So you rang in the New Year with a bottle of bubbly? How old school! My fellow Coloradans were lining up for “freedom day” sales of the first legal marijuana in the nation. While it certainly was unprecedented, the normalcy seemed to be what struck the international news media as well as casual observers. The scene was more akin to the orderly lines outside an Apple store prior to a new iphone release. It almost seemed – dare I say it? – downright acceptable.
In fact, Americans’ views of smoking marijuana have changed substantially according to a recent CNN survey. As the following graph depicts, views of the use of marijuana today are nearly a mirror image of where they stood in a 1987 poll:
Perceptions of Morality of “Smoking Marijuana”
“I’m going to read you a list of actions. For each, please tell me whether you think this is something you consider to be morally wrong, or not morally wrong.”
Americans’ acceptance of pot is not the only former taboo that has gained acceptance over the last 26 years. The same national survey demonstrates that views of marijuana use only barely eclipse other dramatic changes:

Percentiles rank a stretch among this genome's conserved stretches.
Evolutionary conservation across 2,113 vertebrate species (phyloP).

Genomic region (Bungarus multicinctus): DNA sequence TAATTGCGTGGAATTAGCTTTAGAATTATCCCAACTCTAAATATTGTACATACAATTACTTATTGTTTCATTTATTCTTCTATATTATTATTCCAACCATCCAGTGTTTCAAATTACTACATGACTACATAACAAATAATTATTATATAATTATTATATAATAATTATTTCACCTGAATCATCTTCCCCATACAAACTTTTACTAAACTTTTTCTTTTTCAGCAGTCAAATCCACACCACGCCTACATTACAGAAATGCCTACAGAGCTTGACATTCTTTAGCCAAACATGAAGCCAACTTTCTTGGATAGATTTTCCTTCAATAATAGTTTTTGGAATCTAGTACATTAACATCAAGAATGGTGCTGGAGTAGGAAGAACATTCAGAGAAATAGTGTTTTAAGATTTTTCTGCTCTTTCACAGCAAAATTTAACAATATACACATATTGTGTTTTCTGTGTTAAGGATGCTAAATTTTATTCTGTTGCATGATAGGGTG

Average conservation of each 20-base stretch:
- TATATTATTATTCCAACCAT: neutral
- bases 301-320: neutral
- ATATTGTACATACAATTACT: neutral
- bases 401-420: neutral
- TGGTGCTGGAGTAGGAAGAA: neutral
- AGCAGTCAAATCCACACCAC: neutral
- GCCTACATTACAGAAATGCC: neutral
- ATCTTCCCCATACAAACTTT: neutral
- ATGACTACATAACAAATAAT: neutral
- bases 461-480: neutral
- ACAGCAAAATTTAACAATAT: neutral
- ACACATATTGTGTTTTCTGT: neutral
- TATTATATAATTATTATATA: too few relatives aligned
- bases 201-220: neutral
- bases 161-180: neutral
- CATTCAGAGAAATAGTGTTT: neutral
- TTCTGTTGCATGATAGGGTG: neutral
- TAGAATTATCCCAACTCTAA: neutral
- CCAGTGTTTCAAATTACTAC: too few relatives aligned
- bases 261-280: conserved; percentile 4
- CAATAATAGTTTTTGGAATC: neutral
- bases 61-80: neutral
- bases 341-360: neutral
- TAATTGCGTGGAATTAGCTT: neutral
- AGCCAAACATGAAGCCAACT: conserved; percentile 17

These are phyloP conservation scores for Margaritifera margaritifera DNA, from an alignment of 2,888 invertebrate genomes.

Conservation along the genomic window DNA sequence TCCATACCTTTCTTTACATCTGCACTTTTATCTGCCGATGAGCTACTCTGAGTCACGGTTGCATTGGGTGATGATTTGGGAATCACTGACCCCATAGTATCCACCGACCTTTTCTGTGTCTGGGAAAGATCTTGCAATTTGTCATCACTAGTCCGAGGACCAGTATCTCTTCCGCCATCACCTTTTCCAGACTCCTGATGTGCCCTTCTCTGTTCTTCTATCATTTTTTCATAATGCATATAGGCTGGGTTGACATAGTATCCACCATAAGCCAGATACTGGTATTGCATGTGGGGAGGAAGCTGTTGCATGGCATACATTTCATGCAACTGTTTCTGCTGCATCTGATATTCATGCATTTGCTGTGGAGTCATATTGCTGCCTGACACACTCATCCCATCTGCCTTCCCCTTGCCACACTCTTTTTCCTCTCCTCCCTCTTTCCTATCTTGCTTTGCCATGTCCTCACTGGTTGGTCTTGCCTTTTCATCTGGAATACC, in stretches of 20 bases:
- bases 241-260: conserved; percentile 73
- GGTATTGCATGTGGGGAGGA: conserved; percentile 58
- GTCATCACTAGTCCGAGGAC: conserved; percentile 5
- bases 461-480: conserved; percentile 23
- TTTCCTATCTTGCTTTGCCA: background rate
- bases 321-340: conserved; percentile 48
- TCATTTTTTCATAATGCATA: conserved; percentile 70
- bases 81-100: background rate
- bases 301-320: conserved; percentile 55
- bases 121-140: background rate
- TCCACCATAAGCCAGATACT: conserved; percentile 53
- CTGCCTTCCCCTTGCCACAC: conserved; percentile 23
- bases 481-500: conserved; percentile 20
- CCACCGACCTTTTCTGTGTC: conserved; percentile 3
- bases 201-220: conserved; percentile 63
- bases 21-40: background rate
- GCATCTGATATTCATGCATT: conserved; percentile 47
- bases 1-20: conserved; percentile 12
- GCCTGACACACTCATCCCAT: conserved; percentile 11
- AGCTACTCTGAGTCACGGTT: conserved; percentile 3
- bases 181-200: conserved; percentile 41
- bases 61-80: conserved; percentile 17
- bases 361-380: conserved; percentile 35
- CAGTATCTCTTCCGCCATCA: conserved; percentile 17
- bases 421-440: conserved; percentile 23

Proportion of Americans Stating the Behavior is Morally Wrong
Our polling indicates that these shifts in views of some of these traditional social issues happening concurrently in the aftermath of the financial collapse and prolonged recession has led to a very different agenda for the nation’s leaders. As Americans told us in the April 2013 NBC/Wall Street Journal survey, more than ever they see economic and financial pressures as more personal concerns:
And in fact, economics may end up driving other states to follow Colorado and Washington’s lead on marijuana sales. Those economic dynamics include the need to find alternative sources of revenue which voters will accept at the state and local level, and the potential of “pot tourism.” Of course, any number of down-sides and societal ills – from health impacts to increased use among young people – could cause this trend to go up in smoke.